As long as you're not going any tighter than '6 Field' you can move the camera around within that space in a 3840 x 2160 project . However , for shots where the camera is locked off , then just work at the intended output size (1920 x 1080 or whatever your final output is going to be) . Even then I might tend to work at around 120% over-scale (2304 x 1296) as a rule , so in case I need to shift the artwork or re-field slightly tighter I have that leeway .
See the attached movies. The first one shows a zoom-in that goes from 7680 x 4320 (400% over scale) to 1920 x 1080 (100%) . The final movie was exported to Camera View of 1920 x 1080. Notice that in the first movie the image stays sharp for the entire range of the zoom-in.
The second movie shows the same zoom-in , but the original project size is 1920 x 1080 zooming-in over the same range. Notice how by the time the camera gets to the tightest field the image has become blurry.
That's the nature of working with pixels . You have to compensate for how much those pixels are going to be enlarged. In both cases the final output was the same: 1920 x 1080 , but in the first version because the original project size was 4x over-scale (7680 x 4320 ) and the camera ended up at 1920 x 1080 , the image stayed sharp .
For theatrical exhibition 2K has been standard (although 4K is on the ascendancy , and some advocating for 8K , although for theater showings it is questionable whether anything is really gained by going over 4K . In many ways 4K or over is detrimental for drawn animation, because it shows flaws that are not visible at 2K . But that's a whole other topic ... )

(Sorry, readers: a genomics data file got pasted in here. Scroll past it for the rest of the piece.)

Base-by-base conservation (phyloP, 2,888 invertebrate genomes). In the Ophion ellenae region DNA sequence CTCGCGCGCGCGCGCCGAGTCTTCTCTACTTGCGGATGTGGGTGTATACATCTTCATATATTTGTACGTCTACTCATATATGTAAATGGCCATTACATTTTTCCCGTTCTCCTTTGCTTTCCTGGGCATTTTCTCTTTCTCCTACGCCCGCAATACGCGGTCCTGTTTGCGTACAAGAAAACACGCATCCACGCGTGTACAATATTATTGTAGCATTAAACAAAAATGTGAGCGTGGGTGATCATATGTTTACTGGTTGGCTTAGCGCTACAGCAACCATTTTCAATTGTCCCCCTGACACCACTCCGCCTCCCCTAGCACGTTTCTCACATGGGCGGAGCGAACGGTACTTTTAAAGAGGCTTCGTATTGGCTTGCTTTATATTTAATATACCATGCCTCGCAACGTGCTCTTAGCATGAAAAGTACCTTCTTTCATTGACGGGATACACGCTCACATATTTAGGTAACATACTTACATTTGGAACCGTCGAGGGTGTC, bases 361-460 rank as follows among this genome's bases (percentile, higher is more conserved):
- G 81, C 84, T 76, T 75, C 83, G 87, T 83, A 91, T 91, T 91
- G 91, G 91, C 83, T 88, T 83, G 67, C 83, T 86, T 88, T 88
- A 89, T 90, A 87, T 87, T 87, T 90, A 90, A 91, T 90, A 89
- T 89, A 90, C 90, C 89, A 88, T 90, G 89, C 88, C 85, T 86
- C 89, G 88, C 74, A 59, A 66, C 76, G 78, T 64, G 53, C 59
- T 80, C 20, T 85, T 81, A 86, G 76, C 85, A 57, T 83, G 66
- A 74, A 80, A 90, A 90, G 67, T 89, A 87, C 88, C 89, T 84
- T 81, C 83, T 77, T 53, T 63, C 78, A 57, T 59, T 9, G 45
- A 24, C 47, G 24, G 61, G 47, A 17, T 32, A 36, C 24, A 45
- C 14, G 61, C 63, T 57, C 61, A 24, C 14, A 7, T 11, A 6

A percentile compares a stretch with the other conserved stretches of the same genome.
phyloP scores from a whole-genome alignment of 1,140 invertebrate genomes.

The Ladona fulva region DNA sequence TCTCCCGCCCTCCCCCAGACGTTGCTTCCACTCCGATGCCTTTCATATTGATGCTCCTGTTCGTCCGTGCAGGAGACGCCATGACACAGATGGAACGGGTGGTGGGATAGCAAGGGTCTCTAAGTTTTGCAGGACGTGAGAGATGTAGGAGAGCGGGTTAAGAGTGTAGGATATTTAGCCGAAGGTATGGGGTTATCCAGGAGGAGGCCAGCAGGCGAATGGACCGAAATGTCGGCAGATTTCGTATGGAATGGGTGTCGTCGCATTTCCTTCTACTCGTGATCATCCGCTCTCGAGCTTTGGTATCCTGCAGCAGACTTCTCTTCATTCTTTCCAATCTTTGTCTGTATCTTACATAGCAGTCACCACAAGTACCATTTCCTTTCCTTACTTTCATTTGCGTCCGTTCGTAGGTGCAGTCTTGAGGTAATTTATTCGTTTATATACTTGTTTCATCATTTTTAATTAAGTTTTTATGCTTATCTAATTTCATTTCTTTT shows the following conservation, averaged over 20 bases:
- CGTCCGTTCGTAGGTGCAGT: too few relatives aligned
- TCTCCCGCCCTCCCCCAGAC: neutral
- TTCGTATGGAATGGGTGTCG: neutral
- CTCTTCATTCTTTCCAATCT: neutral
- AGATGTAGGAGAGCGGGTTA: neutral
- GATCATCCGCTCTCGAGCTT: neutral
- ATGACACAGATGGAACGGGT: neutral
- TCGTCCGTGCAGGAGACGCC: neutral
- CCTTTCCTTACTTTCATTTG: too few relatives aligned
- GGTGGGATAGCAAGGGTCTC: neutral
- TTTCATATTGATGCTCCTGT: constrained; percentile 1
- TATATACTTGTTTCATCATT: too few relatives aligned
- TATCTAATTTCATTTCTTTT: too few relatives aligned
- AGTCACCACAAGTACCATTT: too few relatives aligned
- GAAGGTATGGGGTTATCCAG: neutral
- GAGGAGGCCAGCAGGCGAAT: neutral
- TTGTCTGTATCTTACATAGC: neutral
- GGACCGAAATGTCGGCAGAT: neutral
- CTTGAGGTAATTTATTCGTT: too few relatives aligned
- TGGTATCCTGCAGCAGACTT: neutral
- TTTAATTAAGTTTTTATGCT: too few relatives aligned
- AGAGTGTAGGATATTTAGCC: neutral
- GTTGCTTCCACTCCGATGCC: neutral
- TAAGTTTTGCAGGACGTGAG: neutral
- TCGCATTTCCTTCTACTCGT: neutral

For 16:9/1.77:1 aspect ratio at 2K the size would be 2048 x 1152 . For 1.85:1 theatrical aspect ratio it would be similar : 2048 x 1080 (of which 1998 x 1080 is projected by a digital projector , so you're shaving a little off the sides)
For the animated feature film 'Song of the Sea' (made with TVPaint) the files I've seen show that for scenes with a locked-off camera they worked at a size of 2304 x 1296 , with the actual Camera parameters set to 2048 x 1152
(16:9/1.77:1) . I think the extra size of 2304 x 1296 was simply to allow for some border area around the main image , to allow for minor adjustments to the compositions . For scenes with camera movement that involved zooming-in closer they would have worked at correspondingly higher dimensions in the original file size , although the camera parameters would have been at 2048 x 1152 , so the final scenes are all output to 2048 x 1152 at 16:9/1.77:1 aspect ratio. I saw this film in a theater on a very large screen and it looked gorgeous. Actually, it's very interesting to note that a film like 'Song of the Sea' doesn't have a lot of complicated camera movement. The camera is more often locked off for most scenes and something interesting happens within the scene
, that is to say, the animation creates the interest , not the camera movement . Some filmmakers lack confidence and are constantly keeping their camera in motion (and for certain types of action sequences this is appropriate) but camera movement (especially inherently artificial movement like zoom-ins or zoom-outs) is too easily over-used in place of having something interesting happen in the animation . But again, that's another topic ...
I hope this gives you some clarity on the size to use for your projects.